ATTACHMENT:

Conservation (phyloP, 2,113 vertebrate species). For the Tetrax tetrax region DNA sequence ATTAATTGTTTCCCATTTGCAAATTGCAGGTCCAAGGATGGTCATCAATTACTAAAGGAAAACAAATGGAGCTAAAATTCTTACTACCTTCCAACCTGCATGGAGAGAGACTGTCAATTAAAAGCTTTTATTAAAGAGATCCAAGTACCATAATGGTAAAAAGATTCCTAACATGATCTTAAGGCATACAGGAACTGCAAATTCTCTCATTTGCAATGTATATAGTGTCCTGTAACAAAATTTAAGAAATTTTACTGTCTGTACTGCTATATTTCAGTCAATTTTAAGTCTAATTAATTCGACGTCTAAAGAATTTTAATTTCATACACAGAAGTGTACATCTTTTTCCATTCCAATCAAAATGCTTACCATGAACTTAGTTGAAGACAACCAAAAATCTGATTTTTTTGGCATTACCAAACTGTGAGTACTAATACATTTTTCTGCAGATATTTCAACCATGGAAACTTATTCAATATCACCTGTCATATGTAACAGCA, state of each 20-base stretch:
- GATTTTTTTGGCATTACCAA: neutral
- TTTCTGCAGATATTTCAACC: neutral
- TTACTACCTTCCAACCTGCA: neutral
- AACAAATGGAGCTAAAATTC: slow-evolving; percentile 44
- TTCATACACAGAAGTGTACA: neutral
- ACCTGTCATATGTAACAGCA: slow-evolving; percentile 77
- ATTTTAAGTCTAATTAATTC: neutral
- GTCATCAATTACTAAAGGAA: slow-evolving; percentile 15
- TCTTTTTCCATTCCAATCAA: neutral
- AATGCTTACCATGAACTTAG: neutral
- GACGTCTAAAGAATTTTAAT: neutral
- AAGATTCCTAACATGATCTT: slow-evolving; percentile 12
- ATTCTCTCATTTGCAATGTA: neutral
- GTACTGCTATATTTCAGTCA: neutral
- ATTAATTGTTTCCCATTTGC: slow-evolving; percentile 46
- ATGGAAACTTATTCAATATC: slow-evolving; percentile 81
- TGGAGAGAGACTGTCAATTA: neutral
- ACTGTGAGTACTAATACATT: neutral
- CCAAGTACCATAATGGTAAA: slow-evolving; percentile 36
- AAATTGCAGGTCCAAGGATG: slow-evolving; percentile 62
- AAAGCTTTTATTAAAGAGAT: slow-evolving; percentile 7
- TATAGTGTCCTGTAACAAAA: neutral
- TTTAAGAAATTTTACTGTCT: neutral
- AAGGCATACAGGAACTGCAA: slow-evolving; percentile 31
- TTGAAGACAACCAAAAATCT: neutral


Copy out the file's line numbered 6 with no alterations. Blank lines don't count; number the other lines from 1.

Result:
- TTCATACACAGAAGTGTACA: neutral